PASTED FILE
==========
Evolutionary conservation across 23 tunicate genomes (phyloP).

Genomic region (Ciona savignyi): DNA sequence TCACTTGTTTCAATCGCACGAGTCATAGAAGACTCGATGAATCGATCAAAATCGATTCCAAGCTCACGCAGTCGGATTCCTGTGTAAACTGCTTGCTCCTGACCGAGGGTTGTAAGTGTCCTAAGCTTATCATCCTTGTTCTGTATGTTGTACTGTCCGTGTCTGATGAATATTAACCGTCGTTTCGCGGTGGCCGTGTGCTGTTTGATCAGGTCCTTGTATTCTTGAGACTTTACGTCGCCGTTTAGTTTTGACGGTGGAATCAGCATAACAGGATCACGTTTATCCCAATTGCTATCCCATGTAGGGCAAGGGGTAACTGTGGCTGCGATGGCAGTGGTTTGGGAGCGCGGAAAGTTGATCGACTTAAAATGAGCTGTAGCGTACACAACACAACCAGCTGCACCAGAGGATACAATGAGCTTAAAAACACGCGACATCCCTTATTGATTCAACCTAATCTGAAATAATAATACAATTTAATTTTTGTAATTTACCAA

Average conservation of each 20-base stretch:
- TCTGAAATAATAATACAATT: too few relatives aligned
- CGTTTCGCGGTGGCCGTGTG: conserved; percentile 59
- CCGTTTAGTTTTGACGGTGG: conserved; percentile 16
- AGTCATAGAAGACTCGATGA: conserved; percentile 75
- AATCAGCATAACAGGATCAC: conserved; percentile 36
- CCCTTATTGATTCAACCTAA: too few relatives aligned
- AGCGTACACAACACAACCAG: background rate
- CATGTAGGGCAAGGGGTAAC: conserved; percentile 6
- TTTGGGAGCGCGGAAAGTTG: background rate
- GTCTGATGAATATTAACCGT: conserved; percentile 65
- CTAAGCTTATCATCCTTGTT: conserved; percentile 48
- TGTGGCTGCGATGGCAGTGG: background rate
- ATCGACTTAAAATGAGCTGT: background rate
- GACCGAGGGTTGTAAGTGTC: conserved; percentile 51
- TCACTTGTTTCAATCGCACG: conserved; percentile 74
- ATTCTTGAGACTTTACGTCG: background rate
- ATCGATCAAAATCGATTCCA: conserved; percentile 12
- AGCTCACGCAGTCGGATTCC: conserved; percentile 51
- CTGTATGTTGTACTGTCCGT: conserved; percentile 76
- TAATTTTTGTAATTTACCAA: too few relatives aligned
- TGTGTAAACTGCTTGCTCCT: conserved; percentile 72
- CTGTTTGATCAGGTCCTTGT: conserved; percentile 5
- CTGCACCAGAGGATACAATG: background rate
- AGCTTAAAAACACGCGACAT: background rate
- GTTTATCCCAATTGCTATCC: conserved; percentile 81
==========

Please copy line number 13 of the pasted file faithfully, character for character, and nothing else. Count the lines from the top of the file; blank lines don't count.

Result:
- GTCTGATGAATATTAACCGT: conserved; percentile 65